Monday, September 19, 2011

Shout out to Territorial Seed Company

In late May, I planted garlic from a few crowns from my local green house (I favor Johannsen's Greenhouses & Gifts on the Beltline, good selection, incredibly knowledgeable staff).  I knew it was late but I had this patch of dirt with nothing in it and I wanted to see how it would go.

I harvested my garlic plantation in late July and I'm now hooked on growing garlic. Planting and care were easy, garlic stores well and there's nothing like garlic in the winter to fend off the snowy blues. And mine is organic to boot!

I decided to buy a variety of garlic to plant this autumn and went online to see what's out there. Don't do it if you have no will power and a credit card at hand - there's a lot of garlic to be grown. I found Territorial Seed Company in Cottage Grove, Oregon (now that's going to be confusing for my Madison friends) and found a two-variety pack, one pound each. Two pounds of seed garlic cost $42.50 with shipping. But, I'm sharing it with friend Jason and my mom, so after we split it, not bad.

Last night as I was splitting up the order, I noticed one of the cloves was a bit mushy. And at $42 for 16 cloves, each one is about $2.60. Ok, no  big deal, but I thought for this price (the ones at Johannsen's were about 1.50 each) it would be worth a try to ask for a new clove.

I took a photo of the mushy clove next to a healthy specimen and sent an email to customer service last night. When I got home today I had two emails from Territorial Seed Company. First was an apology and word that they would send a replacement. The second was a notification that the replacement had already been shipped.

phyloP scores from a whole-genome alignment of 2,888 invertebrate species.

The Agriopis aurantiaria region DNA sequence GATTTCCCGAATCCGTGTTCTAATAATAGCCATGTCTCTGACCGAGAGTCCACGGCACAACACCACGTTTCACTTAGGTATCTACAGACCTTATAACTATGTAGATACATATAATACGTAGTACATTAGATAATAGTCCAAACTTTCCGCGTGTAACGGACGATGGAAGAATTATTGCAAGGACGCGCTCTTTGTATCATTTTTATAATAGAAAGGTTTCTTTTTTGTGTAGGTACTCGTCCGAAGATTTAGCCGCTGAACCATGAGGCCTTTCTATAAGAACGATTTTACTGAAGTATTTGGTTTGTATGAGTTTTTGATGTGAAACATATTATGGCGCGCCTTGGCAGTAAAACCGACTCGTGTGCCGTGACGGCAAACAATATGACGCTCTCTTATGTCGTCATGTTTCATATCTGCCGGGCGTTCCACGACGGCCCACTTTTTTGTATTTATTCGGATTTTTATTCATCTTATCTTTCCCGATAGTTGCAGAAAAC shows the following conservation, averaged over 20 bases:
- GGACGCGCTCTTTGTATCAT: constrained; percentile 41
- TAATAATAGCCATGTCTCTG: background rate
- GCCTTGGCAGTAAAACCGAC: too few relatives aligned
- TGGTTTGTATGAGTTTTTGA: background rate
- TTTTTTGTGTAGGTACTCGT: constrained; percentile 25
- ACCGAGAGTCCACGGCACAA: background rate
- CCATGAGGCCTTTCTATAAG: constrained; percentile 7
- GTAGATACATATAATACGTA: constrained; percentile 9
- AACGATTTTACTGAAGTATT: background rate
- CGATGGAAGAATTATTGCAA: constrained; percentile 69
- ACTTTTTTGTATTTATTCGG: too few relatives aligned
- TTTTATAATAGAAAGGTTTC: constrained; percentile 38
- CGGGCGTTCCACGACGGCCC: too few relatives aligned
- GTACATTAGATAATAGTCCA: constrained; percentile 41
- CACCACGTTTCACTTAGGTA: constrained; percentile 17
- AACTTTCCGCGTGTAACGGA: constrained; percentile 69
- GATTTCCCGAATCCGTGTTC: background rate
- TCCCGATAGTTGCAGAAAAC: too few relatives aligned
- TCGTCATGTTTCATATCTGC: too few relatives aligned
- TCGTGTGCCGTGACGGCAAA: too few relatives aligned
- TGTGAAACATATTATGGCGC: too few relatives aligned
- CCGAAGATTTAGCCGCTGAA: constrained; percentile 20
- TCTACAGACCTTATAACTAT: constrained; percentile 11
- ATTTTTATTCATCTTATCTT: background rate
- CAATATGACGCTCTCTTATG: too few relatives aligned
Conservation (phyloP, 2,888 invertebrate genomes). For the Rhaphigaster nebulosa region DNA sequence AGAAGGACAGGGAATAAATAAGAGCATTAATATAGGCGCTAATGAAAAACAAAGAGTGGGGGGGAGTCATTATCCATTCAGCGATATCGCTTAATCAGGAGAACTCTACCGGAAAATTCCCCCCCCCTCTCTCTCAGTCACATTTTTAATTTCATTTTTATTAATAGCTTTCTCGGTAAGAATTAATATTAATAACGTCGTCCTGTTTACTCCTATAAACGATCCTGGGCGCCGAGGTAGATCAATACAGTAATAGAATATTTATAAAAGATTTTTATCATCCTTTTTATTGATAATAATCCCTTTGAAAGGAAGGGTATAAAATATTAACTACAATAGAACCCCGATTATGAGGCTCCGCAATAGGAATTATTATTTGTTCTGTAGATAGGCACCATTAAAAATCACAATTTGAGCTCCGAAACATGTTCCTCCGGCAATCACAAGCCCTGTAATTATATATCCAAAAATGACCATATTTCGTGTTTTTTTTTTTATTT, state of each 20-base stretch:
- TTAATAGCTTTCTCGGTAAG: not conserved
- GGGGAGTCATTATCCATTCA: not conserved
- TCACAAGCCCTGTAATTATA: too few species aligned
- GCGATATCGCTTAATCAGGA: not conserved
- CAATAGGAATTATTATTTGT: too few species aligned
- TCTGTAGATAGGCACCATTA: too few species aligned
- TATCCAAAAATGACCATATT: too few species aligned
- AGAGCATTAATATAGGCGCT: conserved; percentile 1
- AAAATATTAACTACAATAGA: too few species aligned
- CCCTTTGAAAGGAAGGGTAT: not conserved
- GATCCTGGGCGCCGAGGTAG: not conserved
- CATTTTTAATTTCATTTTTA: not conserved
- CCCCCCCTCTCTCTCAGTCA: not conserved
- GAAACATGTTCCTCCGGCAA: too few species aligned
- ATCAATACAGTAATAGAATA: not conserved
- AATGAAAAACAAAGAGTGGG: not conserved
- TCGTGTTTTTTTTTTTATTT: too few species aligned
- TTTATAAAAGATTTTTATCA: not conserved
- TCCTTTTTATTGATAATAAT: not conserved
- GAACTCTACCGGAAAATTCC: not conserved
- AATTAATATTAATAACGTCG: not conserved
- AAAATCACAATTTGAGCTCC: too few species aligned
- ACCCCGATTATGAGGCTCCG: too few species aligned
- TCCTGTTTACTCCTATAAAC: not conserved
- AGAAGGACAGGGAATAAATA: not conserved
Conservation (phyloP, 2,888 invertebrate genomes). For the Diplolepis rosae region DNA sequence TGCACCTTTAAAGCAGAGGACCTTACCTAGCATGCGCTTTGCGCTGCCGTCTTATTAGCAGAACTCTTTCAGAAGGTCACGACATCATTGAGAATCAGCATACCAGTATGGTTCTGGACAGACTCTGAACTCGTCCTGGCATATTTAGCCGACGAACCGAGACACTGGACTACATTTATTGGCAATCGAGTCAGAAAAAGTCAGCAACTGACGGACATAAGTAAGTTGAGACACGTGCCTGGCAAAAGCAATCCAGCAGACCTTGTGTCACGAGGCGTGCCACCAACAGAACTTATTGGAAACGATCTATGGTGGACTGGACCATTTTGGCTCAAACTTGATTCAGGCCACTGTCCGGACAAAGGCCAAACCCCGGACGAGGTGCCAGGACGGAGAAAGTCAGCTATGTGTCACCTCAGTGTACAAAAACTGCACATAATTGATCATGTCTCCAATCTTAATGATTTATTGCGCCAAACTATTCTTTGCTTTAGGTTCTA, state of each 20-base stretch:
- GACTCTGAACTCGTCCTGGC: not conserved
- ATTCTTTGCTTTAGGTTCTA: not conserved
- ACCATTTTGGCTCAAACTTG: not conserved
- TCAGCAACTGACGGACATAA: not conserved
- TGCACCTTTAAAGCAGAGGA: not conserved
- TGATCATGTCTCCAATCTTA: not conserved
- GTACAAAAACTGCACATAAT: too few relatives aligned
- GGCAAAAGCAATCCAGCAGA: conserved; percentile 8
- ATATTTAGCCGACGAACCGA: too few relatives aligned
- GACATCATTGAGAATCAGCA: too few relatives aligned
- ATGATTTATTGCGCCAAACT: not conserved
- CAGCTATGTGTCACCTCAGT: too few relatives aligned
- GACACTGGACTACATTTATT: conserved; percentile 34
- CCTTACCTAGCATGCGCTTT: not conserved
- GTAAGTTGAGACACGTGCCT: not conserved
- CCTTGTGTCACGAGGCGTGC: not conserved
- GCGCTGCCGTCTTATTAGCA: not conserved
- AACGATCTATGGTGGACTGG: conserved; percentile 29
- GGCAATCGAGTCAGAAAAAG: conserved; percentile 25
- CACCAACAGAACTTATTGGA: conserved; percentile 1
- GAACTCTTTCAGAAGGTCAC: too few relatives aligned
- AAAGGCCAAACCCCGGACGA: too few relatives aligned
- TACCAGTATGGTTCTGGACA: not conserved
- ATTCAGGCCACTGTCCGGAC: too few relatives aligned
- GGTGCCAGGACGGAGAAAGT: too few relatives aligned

Ok. That's cool. And great service.

Thanks Territorial Seed Company, you are awesome!
Ok, so oops they sent a lousy clove. They're sending a replacement. How cool is that?!

Gardening = learning + food

I love learning, and I love food, so it should come as no surprise that this spring and summer's gardening adventure has me learning and cooking, a lot.

Some of the best learning is the informal kind, a passing comment that makes not just a light bulb, but an entire Christmas tree go off in my head. That happened today.

This morning, my co-worker and fellow American Family Community Gardener Nate walked by my desk on his way to his. We talked about the produce that our gardeners have donated to local food pantries, and then the chat turned to our own plots. Nate has his mostly cleaned out, while I have lots left. I bemoaned my tiny brussel sprouts (both stalks and sprouts) compared to my mom's stalks that are twice as high as mine. I explained my dim hope that the sprouts get a little bigger before a hard frost kills the plants.

"Well you know," Nate said, "If you take the tops off the stalks, the plant will put more energy into  growing the sprouts." Why hadn't I thought of that? Just last week I spent an hour trimming flowers off my tomatoes to force them to move those green fruit along. But Nate had one more thing to say on the subject.

"You can eat the tops."

My mind raced to memories of a cabbage soup that I just adore, and I imagined that these brussel sprout leaves would be very similar to cabbage leaves. After work today, I chopped those tops off and took them home and made one of the simplest yet tastiest soups I know of. And yes, I'm going to share the recipe with you. Thanks Nate, for a delicious dinner!

One of the few times I'll eat meat - bacon makes this recipe.

I can't leave a recipe alone (due either to ingredient substitution or an excessive appetite for food experimentation). I used waaay more brussel sprout leaves than the equivalent of 6 leaves of cabbage, double or triple. Cooked 4 slices of bacon (more leaves needs more bacon) and I don't use olive oil (there's plenty of bacon fat). And 1 clove of garlic? How about 5? I also use Better than Bouillon Not Chicken broth.

From Modern Cooking, Creative American Cooking with an International Flavor, Landoll's, Inc., 1996.

Sunday, September 18, 2011

My mother's son

After an exhausting yet exhilarating day of canning salsa, I sat at the dinner table and announced to Jay, "I think I'm becoming my mother's son."